USD/CAD - Bank Rate Announcement on Way

Trade Balance data for Canada will be overshadowed by the Bank of Canada rate announcement today. The argument is whether the BoC will raise interest rate today or wait until the October's Monetary Policy Report and press conference, which will allow for more data readings. Yes, the Canadian economy is growing at a quicker pace than even the central bank has predicted, on the back of consumer spending and construction mainly in home restorations. Lest we forget, the Bank of Canada’s main reason to raise rate is based on inflationary pressure and there are no real data concerns on inflation at this time. Governor Stephen Poloz has laid the groundwork to raise rates without a quarterly MPR and press conference, which provides more guidance and keep market less volatile.

It is well noted that the BoC since it initiated the current format in 2002 that it has adjusted interest rates 16 out of the 37 times in just a statement with no MPR or press conference. The market has factored in a probability of a hike today to 57%. The announcement is due for release at 10 a.m. ET.

The U.S. dollar is data dependent today with Trade Balance, Markit Composite, and Services Purchasing Managers Index figures out this morning. Then, at 10 a.m. Institute for Supply Management Services, and Non-Manufacturing Composites for August are released. Today's fundamentals will be followed up by the U.S. Federal Reserve Beige Book at 2 p.m. Yesterday’s selloff in equities was equated to risk off as tensions increase in the Korean Peninsula and futures are pointing again for a softer open.


Euro-zone PMIs were revised lower for August and retail sales also fell in July. But with Federal Reserve member Lyle Brainard’s comments in the afternoon from the U.S., investors saw the euro move against its U.S. counterpart above $1.19. The highlight of the week will be tomorrow’s European Central Bank interest rate announcement and statement afterward. Expect the theme to be around dovish tapering. ECB President Mario Draghi is renowned for being very cautious, so it is thought that he will reduce monthly purchases by around €20 – 30 billion a month from January.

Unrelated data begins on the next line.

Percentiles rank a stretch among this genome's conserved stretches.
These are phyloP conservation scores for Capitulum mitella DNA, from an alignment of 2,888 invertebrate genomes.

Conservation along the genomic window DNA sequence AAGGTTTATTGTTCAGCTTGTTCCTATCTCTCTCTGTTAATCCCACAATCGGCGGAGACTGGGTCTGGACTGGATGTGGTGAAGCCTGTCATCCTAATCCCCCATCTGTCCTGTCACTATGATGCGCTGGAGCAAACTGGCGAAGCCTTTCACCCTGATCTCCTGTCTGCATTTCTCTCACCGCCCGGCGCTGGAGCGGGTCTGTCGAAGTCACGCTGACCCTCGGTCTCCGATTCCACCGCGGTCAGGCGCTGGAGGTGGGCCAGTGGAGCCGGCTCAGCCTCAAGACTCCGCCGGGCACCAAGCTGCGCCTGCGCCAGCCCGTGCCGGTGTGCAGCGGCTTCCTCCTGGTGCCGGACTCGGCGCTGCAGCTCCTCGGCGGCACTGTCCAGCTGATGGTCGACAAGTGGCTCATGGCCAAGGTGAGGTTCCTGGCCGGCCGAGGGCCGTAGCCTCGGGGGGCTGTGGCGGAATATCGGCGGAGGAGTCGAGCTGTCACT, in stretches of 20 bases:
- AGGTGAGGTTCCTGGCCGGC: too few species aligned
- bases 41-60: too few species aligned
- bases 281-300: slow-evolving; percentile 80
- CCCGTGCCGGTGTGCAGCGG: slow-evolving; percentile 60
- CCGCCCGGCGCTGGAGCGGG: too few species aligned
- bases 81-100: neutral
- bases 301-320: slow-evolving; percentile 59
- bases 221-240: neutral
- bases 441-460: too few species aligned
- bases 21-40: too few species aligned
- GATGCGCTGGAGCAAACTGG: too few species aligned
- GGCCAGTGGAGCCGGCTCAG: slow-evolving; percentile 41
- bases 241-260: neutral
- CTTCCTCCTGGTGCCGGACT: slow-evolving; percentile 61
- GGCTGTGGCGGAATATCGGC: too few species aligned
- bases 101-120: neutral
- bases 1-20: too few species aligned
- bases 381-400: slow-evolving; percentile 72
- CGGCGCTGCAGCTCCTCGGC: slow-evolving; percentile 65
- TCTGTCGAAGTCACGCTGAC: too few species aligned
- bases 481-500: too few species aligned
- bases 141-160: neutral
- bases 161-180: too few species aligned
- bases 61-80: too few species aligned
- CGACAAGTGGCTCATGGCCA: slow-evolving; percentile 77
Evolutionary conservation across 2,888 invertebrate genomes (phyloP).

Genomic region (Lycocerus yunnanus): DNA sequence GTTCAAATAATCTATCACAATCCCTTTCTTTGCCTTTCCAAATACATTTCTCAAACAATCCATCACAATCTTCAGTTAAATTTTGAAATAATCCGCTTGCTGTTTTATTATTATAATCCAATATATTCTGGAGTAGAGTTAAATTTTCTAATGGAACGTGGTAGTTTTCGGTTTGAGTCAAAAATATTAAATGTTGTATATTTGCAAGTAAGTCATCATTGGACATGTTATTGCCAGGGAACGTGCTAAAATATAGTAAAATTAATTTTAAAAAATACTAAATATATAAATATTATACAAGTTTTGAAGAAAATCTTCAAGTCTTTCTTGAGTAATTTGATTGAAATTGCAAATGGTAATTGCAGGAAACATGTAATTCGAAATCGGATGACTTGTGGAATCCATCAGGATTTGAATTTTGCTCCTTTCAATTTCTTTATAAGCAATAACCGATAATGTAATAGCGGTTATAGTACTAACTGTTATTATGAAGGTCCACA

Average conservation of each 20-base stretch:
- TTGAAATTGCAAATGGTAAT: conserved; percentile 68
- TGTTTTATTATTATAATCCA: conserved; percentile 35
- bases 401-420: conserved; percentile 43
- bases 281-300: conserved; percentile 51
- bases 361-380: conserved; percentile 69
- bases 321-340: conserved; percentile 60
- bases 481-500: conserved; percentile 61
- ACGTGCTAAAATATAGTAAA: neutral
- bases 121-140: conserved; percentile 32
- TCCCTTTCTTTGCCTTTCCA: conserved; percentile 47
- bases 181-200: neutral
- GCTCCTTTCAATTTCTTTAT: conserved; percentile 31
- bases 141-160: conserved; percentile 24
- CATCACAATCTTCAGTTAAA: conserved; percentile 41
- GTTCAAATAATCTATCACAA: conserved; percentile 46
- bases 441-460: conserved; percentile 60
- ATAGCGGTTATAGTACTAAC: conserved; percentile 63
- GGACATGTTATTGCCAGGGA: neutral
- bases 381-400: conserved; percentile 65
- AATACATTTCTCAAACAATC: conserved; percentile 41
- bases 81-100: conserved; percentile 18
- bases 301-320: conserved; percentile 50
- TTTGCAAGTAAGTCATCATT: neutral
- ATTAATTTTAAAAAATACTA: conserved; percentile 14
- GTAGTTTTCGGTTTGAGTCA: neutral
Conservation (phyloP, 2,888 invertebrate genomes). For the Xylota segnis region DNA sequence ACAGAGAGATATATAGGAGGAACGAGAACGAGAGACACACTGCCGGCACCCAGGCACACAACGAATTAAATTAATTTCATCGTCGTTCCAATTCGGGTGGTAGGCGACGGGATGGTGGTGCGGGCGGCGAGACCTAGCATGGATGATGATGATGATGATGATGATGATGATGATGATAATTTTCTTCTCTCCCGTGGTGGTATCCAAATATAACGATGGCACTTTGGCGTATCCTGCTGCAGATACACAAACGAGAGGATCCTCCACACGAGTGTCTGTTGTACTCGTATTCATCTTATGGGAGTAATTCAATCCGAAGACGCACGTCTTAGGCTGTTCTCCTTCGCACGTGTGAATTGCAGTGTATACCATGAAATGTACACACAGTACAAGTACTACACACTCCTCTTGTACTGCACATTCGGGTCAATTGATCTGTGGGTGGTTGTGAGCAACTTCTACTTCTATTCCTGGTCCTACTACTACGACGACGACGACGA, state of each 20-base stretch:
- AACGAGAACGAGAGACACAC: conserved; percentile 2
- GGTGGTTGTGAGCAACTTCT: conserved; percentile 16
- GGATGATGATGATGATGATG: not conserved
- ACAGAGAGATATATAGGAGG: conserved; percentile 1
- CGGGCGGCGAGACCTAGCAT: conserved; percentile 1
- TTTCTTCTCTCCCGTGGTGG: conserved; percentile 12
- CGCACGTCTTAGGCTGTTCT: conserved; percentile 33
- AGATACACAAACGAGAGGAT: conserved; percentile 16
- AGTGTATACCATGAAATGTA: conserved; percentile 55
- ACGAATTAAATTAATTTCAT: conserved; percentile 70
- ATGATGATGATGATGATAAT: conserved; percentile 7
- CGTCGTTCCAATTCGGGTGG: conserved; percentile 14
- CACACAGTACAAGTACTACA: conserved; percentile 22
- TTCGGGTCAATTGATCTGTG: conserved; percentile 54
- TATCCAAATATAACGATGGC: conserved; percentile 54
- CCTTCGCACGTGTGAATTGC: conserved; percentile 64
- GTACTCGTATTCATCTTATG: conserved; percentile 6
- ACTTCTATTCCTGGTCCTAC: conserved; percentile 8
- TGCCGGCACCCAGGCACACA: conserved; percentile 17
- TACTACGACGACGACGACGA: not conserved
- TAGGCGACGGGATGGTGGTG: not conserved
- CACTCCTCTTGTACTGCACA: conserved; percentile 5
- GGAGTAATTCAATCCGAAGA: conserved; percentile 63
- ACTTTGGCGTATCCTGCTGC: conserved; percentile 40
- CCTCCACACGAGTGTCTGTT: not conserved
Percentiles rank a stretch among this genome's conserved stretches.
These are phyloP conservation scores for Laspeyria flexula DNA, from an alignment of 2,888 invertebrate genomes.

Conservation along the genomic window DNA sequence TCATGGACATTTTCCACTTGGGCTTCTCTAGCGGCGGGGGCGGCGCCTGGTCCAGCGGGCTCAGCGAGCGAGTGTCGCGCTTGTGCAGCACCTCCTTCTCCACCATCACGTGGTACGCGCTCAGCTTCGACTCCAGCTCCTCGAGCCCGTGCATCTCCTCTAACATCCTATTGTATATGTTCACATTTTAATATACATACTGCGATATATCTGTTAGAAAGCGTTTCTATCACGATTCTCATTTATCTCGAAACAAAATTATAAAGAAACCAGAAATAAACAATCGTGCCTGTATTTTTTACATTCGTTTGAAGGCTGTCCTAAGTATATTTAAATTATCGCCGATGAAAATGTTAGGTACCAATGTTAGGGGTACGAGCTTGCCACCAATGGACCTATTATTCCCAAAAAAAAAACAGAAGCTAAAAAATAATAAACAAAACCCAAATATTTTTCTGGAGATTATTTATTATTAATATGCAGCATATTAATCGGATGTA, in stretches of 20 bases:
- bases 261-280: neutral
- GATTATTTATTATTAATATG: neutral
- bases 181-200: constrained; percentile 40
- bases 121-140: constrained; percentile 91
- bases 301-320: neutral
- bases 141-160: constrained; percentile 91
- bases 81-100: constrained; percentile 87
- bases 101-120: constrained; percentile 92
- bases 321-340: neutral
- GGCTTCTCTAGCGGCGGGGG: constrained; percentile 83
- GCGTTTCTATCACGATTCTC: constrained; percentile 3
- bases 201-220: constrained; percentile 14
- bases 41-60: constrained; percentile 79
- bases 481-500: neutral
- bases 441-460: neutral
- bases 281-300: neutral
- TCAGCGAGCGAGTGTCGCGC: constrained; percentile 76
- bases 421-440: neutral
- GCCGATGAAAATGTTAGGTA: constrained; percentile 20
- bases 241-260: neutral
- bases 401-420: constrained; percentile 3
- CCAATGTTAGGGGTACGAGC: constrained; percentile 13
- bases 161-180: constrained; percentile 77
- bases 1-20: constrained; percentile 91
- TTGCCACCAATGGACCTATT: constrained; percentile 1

The main news out of the U.K. was in the form of U.K. Services PMI which grew at its slowest level in 11 months. The usual reasons could be cited; low levels of confidence and high levels of uncertainty. With the strong manufacturing and weak construction data, the U.K. economy is now set on course to expand around 0.3% for the quarter. Despite this weak data, though, the pound had an active day, picking up against both the US dollar. There is no data from the UK today but watch out for ISM Non – Manufacturing data from the U.S.

Yesterday, the Reserve Bank of Australia kept interest rates on hold at 1.5% for the 13th consecutive month. RBA Governor Philip Lowe stated that cutting rates would add excess risk to the household balance sheet. In the official statement, the central bank said that the rising Australian dollar was weighing on output and employment.

Oil (WTI): $49.21 U.S. per barrel

Gold: $1,339.62 U.S. per ounce

Silver: $17.95 U.S. per ounce

Copper: $313.80 U.S. per tonne

Dollar Index: 92.22

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